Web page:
Specifically, the new centre aims to promote cyber security information within the shipping industry, in efforts to alert the sector about the challenges arising.
Thus, the ones participating in the project, leaders from seaports, shipowners and terminal operators, recognized the need to improve their own cybersecurity resiliency, and since resources are limited, they realized the best approach was to work with their peers to identify, protect against, and detect cyber threats. Information sharing and analysis efforts will focus on threats to both information technology (IT) and operational technology (OT) systems, which stakeholders can use to prevent or minimize potential cyber incidents.
In addition, the services the centre provides help infrastructure stakeholders on how to comply with the 2021 IMO cyber risk management guidelines and the recently-released US Coast Guard Navigation and Vessel Inspection Circular (NVIC) 01-20.
According to USCG's NVIC "the Maritime Transportation Security Act (MTSA) obligates regulated facilities to "identify, assess, and address the vulnerabilities of their computer systems and networks" when preparing the facility security plan."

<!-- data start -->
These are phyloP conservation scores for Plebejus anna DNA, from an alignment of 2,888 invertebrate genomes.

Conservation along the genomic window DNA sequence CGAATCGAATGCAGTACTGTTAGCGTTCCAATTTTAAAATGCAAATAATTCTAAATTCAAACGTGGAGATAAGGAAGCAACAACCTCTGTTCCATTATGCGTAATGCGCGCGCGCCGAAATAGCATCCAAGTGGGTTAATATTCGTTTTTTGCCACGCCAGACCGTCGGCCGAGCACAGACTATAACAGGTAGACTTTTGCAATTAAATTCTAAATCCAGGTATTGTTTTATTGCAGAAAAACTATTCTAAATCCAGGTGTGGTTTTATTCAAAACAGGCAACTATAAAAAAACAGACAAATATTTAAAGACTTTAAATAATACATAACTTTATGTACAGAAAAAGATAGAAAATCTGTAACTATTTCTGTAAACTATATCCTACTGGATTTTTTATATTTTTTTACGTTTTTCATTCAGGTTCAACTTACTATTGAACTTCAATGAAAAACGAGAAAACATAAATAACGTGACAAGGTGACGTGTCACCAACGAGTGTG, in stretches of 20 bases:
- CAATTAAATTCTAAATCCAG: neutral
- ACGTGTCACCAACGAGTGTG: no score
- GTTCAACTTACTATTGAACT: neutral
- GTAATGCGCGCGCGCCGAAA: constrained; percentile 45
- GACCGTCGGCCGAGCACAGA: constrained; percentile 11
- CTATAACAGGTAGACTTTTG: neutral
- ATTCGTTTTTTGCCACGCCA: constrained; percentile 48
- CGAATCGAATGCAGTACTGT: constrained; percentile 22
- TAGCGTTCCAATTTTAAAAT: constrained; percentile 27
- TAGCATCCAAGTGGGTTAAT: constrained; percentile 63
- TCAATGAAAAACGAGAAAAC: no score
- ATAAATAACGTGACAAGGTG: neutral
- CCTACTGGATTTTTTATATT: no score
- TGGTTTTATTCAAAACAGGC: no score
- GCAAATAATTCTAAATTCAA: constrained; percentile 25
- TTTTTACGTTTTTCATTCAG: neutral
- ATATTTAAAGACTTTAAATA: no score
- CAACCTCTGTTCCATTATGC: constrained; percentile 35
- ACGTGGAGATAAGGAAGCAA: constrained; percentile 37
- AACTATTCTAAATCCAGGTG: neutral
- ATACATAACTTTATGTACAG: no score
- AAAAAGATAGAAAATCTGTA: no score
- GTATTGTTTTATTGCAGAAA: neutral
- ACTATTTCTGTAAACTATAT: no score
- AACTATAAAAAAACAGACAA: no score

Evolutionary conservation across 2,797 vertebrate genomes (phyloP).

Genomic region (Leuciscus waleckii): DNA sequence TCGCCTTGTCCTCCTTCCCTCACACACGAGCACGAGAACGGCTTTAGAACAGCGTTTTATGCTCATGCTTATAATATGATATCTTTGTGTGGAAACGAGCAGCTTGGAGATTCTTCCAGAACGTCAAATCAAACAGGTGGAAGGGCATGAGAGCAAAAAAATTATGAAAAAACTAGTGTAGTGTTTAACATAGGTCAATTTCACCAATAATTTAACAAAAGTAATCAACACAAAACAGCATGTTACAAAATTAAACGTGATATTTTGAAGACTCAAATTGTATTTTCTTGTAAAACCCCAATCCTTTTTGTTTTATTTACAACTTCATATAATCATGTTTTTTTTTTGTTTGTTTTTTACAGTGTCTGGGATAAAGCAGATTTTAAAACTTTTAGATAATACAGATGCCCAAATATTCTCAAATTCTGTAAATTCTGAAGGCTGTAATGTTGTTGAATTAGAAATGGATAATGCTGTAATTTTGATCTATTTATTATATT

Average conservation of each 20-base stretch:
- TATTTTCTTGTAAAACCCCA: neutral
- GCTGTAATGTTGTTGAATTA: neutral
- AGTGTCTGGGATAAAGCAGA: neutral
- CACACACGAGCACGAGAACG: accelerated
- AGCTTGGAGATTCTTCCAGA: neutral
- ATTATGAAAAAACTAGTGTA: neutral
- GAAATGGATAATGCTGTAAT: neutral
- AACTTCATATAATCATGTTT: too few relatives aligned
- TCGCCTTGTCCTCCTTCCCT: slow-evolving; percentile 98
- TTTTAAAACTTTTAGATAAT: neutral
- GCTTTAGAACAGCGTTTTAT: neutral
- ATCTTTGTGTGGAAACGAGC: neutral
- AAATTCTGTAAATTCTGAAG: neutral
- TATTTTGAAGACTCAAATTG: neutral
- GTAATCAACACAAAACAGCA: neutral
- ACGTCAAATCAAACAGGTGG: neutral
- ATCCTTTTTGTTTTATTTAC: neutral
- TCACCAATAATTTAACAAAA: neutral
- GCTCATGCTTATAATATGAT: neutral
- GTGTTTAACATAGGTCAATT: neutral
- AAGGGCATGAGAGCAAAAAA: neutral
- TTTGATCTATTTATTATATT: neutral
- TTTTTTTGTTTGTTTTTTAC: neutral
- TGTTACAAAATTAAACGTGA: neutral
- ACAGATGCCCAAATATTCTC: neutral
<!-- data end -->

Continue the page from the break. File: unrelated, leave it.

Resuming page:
The initial board members for the ISAC include the Alabama State Port Authority, Greater Lafourche Port Commission (Port Fourchon), Jacksonville Port Authority (JAXPORT), Port of New Orleans, Port of San Diego, Port Vancouver USA, and six other maritime critical infrastructure stakeholders.
Referring to the new project, Scott Dickerson, the MTS-ISAC’s Executive Director commented that
We’re actively seeing an increase in cyber threat activity, and effective information sharing between our stakeholders has been a force multiplier for their risk management efforts. While IMO 2021 and the USCG NVIC [01-20] help provide guidance to industry, we believe effective maritime public-private partnerships will be a cornerstone for successful maritime cyber risk management efforts moving forward.